A Complete Guide To Conveyancing
We haven’t done a complete conveyancing guide for a while now. Sometimes, it’s good to get back to basics and explain what we do best. Conveyancing is our speciality so let’s talk about exactly what it involves including some of the costs involved. Compare Solicitors fees today
Conveyancing is a vital aspect of buying and selling property. Choosing the very best conveyancer is extremely important. We have created this guide to tell you all you need to know about conveyancing, including: what the term means and how to find a conveyancer to best suit your needs. We will also explain and help you compare conveyancing fees.
What Is Conveyancing?
When you are buying, selling, or remortgaging a property, you will need a conveyancer to complete the legal work. This includes the transfer of the property deeds.
Your conveyancer’s job includes a range of tasks, including:
- Liasing with the other party’s solicitor to negotiate a contract,
- Ordering the necessary local authority searches,
- Arranging potential completion dates with both parties
- Swapping contracts with the other party’s solicitor
- Anti Money Laundering checks.
- Transferring your deposit
- Preparing a completion statement and transfer deeds
- Liaising and making arrangements with your mortgage lender
- Submitting a tax return and paying the required Stamp Duty (SDLT) to HMRC
- Forwarding documentation regarding the transfer to the Land Registry
This is just a brief outline of what your conveyancer does. Let’s take a closer look at some of the most important parts of conveyancing.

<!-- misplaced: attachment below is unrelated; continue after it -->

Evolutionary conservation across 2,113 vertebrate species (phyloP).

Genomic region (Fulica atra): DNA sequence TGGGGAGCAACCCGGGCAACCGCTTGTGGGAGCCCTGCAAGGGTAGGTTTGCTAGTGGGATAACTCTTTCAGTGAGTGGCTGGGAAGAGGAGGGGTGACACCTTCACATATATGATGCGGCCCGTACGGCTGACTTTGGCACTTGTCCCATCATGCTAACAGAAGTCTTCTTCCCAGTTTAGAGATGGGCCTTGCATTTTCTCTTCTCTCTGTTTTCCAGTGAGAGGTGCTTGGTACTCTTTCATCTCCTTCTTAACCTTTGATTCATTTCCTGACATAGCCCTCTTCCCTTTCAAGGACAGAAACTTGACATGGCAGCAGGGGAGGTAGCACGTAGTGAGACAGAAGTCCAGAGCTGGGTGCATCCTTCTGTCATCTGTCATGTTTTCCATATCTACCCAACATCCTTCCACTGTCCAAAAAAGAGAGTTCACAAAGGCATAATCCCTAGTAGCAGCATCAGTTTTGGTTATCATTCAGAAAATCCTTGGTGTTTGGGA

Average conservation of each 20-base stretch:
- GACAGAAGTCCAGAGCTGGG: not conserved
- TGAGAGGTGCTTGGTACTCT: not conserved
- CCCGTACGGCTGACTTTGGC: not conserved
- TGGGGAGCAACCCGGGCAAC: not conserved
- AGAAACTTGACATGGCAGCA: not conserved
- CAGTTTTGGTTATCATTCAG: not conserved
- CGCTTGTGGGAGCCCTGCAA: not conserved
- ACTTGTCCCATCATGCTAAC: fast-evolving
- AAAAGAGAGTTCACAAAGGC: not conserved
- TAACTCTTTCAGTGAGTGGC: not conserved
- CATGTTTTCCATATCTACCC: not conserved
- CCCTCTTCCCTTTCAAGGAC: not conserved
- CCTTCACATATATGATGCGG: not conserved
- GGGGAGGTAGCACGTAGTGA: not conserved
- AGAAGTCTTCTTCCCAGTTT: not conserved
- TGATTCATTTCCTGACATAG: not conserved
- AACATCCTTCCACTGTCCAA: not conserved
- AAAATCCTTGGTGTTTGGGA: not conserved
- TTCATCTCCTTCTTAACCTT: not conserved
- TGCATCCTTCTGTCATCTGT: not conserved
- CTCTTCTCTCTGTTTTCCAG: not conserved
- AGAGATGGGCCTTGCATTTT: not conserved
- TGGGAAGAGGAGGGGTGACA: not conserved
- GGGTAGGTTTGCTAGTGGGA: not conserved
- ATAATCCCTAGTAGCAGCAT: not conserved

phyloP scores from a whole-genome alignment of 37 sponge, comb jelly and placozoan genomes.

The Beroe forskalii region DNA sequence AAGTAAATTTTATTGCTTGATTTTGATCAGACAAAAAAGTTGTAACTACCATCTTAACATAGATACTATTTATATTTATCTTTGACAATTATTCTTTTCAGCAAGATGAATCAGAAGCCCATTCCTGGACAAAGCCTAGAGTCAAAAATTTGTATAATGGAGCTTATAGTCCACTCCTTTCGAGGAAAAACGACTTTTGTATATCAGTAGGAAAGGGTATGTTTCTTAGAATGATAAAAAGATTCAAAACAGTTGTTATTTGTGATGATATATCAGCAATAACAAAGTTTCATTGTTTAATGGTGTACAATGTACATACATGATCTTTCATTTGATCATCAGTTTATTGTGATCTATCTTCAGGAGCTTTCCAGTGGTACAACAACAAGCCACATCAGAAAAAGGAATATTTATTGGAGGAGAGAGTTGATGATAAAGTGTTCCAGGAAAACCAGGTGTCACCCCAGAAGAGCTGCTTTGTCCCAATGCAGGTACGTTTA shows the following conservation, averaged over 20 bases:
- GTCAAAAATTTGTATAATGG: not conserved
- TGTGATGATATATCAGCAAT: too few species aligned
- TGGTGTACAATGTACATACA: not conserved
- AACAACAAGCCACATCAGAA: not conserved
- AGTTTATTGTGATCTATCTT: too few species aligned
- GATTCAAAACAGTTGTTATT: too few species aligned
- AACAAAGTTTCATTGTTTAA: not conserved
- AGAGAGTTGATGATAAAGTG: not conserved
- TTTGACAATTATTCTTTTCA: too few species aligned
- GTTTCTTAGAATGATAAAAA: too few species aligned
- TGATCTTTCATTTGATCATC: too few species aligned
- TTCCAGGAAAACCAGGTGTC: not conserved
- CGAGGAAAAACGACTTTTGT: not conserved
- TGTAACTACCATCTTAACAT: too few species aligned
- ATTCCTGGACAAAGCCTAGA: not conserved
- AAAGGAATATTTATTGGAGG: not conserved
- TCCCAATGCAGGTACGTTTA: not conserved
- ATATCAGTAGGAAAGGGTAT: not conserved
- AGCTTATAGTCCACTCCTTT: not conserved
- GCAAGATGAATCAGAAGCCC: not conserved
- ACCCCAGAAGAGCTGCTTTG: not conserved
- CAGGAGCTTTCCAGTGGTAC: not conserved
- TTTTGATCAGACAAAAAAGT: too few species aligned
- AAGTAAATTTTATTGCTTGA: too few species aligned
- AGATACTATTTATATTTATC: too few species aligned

One of the first parts of the property conveyancing process involves your solicitor examining the draft contract and supporting documents. If there are any queries, they will raise them with the seller’s solicitor. As a seller you might not realise how much information you need to provide about your property. It can be time consuming but we can help you complete and submit them digitally with the minimum of effort. We will guide you through the forms the seller has completed too, including the TA6 form and let the solicitor know if you have any queries or concerns.
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As part of the property buying process, your conveyancer will order a set of legal property searches to ensure there are no problems you should be aware of. Some searches are generally recommended for all purchases and others will be required by the mortgage lender to protect them from financial loss.
Property searches include:
- Local Authority Searches: are there plans for a new road being built nearby?